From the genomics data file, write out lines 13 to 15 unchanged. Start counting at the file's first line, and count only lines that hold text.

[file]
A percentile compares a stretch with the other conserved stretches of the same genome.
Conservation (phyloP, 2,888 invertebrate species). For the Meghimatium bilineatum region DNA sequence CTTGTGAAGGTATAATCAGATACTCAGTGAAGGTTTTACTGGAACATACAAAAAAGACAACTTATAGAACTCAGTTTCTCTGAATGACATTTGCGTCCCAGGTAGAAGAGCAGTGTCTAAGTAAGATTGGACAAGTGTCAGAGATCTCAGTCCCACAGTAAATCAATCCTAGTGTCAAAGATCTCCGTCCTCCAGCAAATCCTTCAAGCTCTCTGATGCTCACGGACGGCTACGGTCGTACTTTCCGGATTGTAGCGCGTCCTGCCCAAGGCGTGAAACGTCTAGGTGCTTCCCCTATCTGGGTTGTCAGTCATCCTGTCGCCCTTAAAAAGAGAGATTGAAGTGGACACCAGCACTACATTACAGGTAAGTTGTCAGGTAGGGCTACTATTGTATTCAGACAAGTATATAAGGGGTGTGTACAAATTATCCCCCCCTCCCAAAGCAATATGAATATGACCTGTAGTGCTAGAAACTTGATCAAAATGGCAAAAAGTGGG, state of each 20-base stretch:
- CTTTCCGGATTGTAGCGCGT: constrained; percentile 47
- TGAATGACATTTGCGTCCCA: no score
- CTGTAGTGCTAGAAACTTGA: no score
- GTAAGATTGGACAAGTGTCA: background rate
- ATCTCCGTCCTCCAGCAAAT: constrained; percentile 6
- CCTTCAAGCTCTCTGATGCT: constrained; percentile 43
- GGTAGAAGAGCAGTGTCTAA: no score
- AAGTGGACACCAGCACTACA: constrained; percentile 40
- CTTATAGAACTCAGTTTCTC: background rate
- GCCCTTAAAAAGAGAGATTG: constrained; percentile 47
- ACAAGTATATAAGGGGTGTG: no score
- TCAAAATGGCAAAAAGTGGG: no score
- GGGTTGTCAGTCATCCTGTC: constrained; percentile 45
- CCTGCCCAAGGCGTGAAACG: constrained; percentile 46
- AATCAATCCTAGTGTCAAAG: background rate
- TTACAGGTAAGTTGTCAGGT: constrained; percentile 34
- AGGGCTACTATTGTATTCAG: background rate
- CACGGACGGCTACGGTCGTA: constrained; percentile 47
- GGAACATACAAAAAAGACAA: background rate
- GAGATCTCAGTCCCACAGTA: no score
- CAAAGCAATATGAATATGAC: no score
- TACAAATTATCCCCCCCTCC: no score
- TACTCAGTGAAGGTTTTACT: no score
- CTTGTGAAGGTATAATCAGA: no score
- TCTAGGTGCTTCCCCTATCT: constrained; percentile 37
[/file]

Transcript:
- ACAAGTATATAAGGGGTGTG: no score
- TCAAAATGGCAAAAAGTGGG: no score
- GGGTTGTCAGTCATCCTGTC: constrained; percentile 45